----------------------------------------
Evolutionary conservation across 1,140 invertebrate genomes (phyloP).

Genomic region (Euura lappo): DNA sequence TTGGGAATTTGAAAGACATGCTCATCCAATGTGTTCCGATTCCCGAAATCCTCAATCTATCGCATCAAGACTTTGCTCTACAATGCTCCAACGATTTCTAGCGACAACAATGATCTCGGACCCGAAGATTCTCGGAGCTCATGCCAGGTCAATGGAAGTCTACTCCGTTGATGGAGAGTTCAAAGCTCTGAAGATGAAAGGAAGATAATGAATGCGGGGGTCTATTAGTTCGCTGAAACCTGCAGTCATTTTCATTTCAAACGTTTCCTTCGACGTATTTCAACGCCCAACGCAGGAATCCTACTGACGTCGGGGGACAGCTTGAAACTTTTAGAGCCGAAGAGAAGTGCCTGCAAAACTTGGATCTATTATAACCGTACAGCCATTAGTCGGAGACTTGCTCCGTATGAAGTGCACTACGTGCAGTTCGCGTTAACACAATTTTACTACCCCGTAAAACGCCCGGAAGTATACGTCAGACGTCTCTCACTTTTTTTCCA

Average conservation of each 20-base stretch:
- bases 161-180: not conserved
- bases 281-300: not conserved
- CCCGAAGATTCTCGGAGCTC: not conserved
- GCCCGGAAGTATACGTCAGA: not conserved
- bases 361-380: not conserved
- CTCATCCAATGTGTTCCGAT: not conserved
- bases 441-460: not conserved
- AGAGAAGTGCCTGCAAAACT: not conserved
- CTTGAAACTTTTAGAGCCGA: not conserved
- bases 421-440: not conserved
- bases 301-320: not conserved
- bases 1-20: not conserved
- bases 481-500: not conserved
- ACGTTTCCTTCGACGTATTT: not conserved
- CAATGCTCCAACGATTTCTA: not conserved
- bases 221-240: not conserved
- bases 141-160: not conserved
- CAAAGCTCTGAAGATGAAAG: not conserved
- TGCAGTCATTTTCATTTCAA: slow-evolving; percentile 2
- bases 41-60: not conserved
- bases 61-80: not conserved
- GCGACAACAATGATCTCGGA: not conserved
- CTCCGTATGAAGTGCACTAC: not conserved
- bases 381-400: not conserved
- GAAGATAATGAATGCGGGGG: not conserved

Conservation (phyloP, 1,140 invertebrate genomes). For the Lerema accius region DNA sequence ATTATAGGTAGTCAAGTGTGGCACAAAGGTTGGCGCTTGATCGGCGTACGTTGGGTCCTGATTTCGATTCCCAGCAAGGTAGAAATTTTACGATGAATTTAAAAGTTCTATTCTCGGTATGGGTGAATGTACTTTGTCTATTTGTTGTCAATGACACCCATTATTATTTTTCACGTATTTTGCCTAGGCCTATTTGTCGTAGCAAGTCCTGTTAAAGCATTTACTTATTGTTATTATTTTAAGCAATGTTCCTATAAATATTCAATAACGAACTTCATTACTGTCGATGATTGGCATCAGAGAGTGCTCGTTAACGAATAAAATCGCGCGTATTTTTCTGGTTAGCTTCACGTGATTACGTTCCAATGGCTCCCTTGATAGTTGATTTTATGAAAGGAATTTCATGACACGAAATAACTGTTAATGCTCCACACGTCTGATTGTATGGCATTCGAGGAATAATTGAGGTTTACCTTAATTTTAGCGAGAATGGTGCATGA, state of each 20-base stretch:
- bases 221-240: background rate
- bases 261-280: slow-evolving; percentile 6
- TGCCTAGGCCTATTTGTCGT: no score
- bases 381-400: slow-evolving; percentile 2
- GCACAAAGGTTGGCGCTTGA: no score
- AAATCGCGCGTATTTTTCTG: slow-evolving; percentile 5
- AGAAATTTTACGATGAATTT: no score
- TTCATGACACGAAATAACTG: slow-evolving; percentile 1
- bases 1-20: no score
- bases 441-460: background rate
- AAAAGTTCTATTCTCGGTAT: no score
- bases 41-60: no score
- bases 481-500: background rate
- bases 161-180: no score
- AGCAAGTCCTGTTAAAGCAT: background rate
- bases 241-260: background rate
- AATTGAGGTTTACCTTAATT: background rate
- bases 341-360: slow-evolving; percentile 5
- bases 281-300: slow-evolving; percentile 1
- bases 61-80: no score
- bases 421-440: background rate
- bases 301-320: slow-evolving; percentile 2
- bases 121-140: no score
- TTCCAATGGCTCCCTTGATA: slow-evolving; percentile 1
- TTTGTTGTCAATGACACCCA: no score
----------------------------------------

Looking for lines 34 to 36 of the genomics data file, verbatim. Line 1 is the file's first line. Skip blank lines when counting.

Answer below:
- GCACAAAGGTTGGCGCTTGA: no score
- AAATCGCGCGTATTTTTCTG: slow-evolving; percentile 5
- AGAAATTTTACGATGAATTT: no score